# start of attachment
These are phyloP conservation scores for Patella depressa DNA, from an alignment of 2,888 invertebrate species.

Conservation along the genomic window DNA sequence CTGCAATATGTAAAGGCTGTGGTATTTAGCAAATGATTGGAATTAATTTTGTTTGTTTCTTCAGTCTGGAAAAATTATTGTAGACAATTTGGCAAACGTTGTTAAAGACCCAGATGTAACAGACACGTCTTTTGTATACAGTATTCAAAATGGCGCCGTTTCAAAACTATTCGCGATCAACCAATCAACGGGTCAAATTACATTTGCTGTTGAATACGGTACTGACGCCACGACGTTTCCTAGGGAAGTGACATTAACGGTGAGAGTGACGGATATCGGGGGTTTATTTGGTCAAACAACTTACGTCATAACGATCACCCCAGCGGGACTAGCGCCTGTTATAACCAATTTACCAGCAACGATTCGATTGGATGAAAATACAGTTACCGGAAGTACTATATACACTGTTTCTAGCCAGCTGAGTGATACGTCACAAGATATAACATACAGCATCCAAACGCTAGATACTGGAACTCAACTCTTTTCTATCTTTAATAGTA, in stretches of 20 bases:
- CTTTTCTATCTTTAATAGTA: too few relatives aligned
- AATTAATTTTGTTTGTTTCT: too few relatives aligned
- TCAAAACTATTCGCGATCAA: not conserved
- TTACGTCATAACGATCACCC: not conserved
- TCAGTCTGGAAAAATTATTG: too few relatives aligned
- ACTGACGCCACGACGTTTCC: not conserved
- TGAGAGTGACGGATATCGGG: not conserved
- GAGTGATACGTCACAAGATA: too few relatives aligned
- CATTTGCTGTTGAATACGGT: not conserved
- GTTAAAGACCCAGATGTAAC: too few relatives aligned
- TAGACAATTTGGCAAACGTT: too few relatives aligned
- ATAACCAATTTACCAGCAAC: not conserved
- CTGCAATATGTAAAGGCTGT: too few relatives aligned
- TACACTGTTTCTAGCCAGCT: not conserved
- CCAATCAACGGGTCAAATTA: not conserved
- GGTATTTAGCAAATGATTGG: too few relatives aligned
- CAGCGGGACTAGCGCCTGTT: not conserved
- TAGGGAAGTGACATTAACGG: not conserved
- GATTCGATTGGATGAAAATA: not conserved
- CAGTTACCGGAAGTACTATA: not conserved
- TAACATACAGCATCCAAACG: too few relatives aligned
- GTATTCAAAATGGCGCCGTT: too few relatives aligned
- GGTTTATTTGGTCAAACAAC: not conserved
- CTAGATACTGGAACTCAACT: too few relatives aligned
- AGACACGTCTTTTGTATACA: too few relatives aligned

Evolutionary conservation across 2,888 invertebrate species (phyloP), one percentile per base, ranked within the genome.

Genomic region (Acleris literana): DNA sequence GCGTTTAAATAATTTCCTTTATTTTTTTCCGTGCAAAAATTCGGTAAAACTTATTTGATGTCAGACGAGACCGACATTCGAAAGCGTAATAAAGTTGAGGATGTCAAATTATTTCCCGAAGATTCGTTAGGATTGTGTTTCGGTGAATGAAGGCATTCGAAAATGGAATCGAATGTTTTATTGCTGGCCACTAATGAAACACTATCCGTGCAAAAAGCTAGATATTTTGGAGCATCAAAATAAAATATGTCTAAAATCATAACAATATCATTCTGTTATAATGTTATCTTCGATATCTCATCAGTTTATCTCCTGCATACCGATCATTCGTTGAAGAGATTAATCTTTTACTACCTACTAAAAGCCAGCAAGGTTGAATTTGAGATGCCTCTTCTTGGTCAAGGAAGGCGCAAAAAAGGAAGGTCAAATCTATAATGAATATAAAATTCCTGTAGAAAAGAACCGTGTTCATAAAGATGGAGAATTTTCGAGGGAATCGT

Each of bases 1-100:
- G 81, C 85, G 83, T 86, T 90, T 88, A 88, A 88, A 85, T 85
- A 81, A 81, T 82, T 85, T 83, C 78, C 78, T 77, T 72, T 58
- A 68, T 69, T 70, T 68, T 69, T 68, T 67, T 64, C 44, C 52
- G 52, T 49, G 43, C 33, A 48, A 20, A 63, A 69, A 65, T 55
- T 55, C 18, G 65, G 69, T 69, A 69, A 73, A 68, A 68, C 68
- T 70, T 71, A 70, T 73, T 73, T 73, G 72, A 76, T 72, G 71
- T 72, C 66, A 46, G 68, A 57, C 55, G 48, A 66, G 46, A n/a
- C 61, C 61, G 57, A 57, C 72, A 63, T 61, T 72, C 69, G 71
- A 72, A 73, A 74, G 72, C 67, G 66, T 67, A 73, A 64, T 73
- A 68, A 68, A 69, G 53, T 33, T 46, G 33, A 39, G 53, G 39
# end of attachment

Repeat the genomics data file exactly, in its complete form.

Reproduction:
These are phyloP conservation scores for Patella depressa DNA, from an alignment of 2,888 invertebrate species.

Conservation along the genomic window DNA sequence CTGCAATATGTAAAGGCTGTGGTATTTAGCAAATGATTGGAATTAATTTTGTTTGTTTCTTCAGTCTGGAAAAATTATTGTAGACAATTTGGCAAACGTTGTTAAAGACCCAGATGTAACAGACACGTCTTTTGTATACAGTATTCAAAATGGCGCCGTTTCAAAACTATTCGCGATCAACCAATCAACGGGTCAAATTACATTTGCTGTTGAATACGGTACTGACGCCACGACGTTTCCTAGGGAAGTGACATTAACGGTGAGAGTGACGGATATCGGGGGTTTATTTGGTCAAACAACTTACGTCATAACGATCACCCCAGCGGGACTAGCGCCTGTTATAACCAATTTACCAGCAACGATTCGATTGGATGAAAATACAGTTACCGGAAGTACTATATACACTGTTTCTAGCCAGCTGAGTGATACGTCACAAGATATAACATACAGCATCCAAACGCTAGATACTGGAACTCAACTCTTTTCTATCTTTAATAGTA, in stretches of 20 bases:
- CTTTTCTATCTTTAATAGTA: too few relatives aligned
- AATTAATTTTGTTTGTTTCT: too few relatives aligned
- TCAAAACTATTCGCGATCAA: not conserved
- TTACGTCATAACGATCACCC: not conserved
- TCAGTCTGGAAAAATTATTG: too few relatives aligned
- ACTGACGCCACGACGTTTCC: not conserved
- TGAGAGTGACGGATATCGGG: not conserved
- GAGTGATACGTCACAAGATA: too few relatives aligned
- CATTTGCTGTTGAATACGGT: not conserved
- GTTAAAGACCCAGATGTAAC: too few relatives aligned
- TAGACAATTTGGCAAACGTT: too few relatives aligned
- ATAACCAATTTACCAGCAAC: not conserved
- CTGCAATATGTAAAGGCTGT: too few relatives aligned
- TACACTGTTTCTAGCCAGCT: not conserved
- CCAATCAACGGGTCAAATTA: not conserved
- GGTATTTAGCAAATGATTGG: too few relatives aligned
- CAGCGGGACTAGCGCCTGTT: not conserved
- TAGGGAAGTGACATTAACGG: not conserved
- GATTCGATTGGATGAAAATA: not conserved
- CAGTTACCGGAAGTACTATA: not conserved
- TAACATACAGCATCCAAACG: too few relatives aligned
- GTATTCAAAATGGCGCCGTT: too few relatives aligned
- GGTTTATTTGGTCAAACAAC: not conserved
- CTAGATACTGGAACTCAACT: too few relatives aligned
- AGACACGTCTTTTGTATACA: too few relatives aligned

Evolutionary conservation across 2,888 invertebrate species (phyloP), one percentile per base, ranked within the genome.

Genomic region (Acleris literana): DNA sequence GCGTTTAAATAATTTCCTTTATTTTTTTCCGTGCAAAAATTCGGTAAAACTTATTTGATGTCAGACGAGACCGACATTCGAAAGCGTAATAAAGTTGAGGATGTCAAATTATTTCCCGAAGATTCGTTAGGATTGTGTTTCGGTGAATGAAGGCATTCGAAAATGGAATCGAATGTTTTATTGCTGGCCACTAATGAAACACTATCCGTGCAAAAAGCTAGATATTTTGGAGCATCAAAATAAAATATGTCTAAAATCATAACAATATCATTCTGTTATAATGTTATCTTCGATATCTCATCAGTTTATCTCCTGCATACCGATCATTCGTTGAAGAGATTAATCTTTTACTACCTACTAAAAGCCAGCAAGGTTGAATTTGAGATGCCTCTTCTTGGTCAAGGAAGGCGCAAAAAAGGAAGGTCAAATCTATAATGAATATAAAATTCCTGTAGAAAAGAACCGTGTTCATAAAGATGGAGAATTTTCGAGGGAATCGT

Each of bases 1-100:
- G 81, C 85, G 83, T 86, T 90, T 88, A 88, A 88, A 85, T 85
- A 81, A 81, T 82, T 85, T 83, C 78, C 78, T 77, T 72, T 58
- A 68, T 69, T 70, T 68, T 69, T 68, T 67, T 64, C 44, C 52
- G 52, T 49, G 43, C 33, A 48, A 20, A 63, A 69, A 65, T 55
- T 55, C 18, G 65, G 69, T 69, A 69, A 73, A 68, A 68, C 68
- T 70, T 71, A 70, T 73, T 73, T 73, G 72, A 76, T 72, G 71
- T 72, C 66, A 46, G 68, A 57, C 55, G 48, A 66, G 46, A n/a
- C 61, C 61, G 57, A 57, C 72, A 63, T 61, T 72, C 69, G 71
- A 72, A 73, A 74, G 72, C 67, G 66, T 67, A 73, A 64, T 73
- A 68, A 68, A 69, G 53, T 33, T 46, G 33, A 39, G 53, G 39